However, the problem does not end with the rise in the cost of commonly used replacement parts. Today’s new cars are packed with increasingly sophisticated technologies and systems. Replacing high-tech components adds another level of cost to the repair equation.
Overview: The cost of replacement auto parts rose this year, adding to insurance company losses.
3. Increase in car accidents and fatalities
According to Triple-I, the second quarter of 2022 was the fourth consecutive quarter with increasing traffic accidents, injuries and deaths. More claims translate to bigger losses for insurance companies. In addition, as the frequency and severity of traffic accidents increase, the involvement of lawyers also increases. In fact, there is a big spike in liability losses.
Dale Porfilio, the chief insurance officer of Insurance Information Institute, said more lawsuits mean higher insurance payouts and higher premiums. “Increased liability losses may reflect increased litigation as courts reopen with the COVID-19 pandemic abating,” he said.
Overview: Accidents continue to increase in frequency and severity, resulting in more lawsuits and higher liability settlements.
4. Expanded claims are on the rise
Your comprehensive insurance covers losses from natural disasters such as Hurricane Ian, burglaries, vandalism and theft. For example, catalytic converter theft claims are high across the country. Each catalytic converter contains between $20 and $240 worth of rare metals, making them a popular target for thieves. Replacing the stolen converter and repairing all damage caused by a thief who stole it can add up to an insurance claim of up to $3,000 or more.
Overview: Thefts and other extensive claims are on the rise.
5. A broken supply chain
Bottlenecks in the supply chain do not directly affect insurance premiums. However, they do affect the price of new cars and replacement car parts.
It doesn’t really matter which point in the supply chain you study; things are not running smoothly. There are many reasons for this: a depleted workforce due to the COVID-19 pandemic, high fuel costs and changing demand. Plus, relying too much on “just in time” inventory management, leaving many industries the victim of a supply disruption of more than a few days. Many suppliers were down for months, not days. Since then it has been a catch-up game.
Currently there is a shortage of truck drivers, dockers and freighters.
Overview: You can blame high car prices and expensive replacement parts at least in part for a broken supply chain.
Will your car insurance premium go up?
The news here is not good. Over the past two years, the ratio of the money auto insurance companies pay out on claims to what they earn in premiums has increased. Auto insurers paid an average of about $0.93 for every premium dollar in 2020, according to data from the Insurance Information Institute. That changed to paying out $1.02 for every premium dollar in 2021. For the second quarter of 2022, that ratio worsened even more to $1.05 paid in claims for every premium dollar received.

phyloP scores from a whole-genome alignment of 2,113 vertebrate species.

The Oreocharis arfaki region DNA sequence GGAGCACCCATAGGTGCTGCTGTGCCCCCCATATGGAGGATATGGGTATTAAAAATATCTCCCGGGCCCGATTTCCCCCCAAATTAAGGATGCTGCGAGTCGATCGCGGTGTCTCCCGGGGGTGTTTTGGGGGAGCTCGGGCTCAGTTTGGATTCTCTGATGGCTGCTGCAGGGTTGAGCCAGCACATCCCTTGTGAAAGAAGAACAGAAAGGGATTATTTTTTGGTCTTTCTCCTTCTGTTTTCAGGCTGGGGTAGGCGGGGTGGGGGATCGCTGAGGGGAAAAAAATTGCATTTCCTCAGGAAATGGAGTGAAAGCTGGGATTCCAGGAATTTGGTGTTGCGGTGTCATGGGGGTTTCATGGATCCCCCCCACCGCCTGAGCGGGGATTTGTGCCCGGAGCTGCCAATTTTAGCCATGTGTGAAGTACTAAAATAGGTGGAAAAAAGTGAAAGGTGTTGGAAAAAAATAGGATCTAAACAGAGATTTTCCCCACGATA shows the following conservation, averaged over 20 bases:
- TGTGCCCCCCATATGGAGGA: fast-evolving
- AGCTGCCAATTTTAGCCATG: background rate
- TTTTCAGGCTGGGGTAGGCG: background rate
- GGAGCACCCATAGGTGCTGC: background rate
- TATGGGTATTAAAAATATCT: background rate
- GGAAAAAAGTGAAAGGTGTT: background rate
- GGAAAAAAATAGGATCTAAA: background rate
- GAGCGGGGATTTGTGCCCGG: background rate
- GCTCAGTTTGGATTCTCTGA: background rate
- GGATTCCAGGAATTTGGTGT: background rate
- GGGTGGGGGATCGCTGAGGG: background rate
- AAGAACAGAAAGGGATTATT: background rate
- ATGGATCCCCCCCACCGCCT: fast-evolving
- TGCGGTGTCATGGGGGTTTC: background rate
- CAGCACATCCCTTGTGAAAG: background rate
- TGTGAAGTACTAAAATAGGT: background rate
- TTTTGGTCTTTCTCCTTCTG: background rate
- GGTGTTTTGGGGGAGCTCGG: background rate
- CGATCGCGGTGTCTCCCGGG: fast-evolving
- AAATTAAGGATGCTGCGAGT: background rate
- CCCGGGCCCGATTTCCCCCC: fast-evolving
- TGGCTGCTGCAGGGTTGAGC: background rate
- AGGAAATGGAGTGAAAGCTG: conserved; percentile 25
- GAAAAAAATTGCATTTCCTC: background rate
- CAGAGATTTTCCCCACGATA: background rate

Based on recent industry results, auto insurance rates on Triple-I projects should increase another 5% to 10% over the next year.
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5 steps to lower your car insurance premium
Just because you’re likely to qualify for a hefty rate increase in the coming year doesn’t mean you don’t have options. You can also take steps to lower your premium in the event of imminent increases.
- Shop: Some insurers are simply more expensive than others. In this market you need to cut costs wherever possible. Do some research. There is probably a better deal.
- Bundle your coverage: Many insurers offer discounts to customers if they have more than one policy with the company. Home and car coverage are two common policies that most companies bundle and discount.
- Increase the deductible: Setting a higher deductible for damage almost always leads to a lower premium. Talk to your insurance company to determine a deductible you can afford to pay out while lowering your rate at the same time.
- Decrease Opacity: This is a suggestion aimed at drivers with older cars. If your vehicle is older and paid off, you may want to consider lowering or eliminating collision coverage. The same goes for comprehensive coverage. Research the current market value of your car. If the book value is low, you may want to put those premiums in a savings account for another ride.
- Have a good credit rating: Insurance companies look at credit scores when evaluating a driver’s risk. A low credit score alerts an insurer that you are more likely to make claims. This is especially true if you have a low or no deductible policy.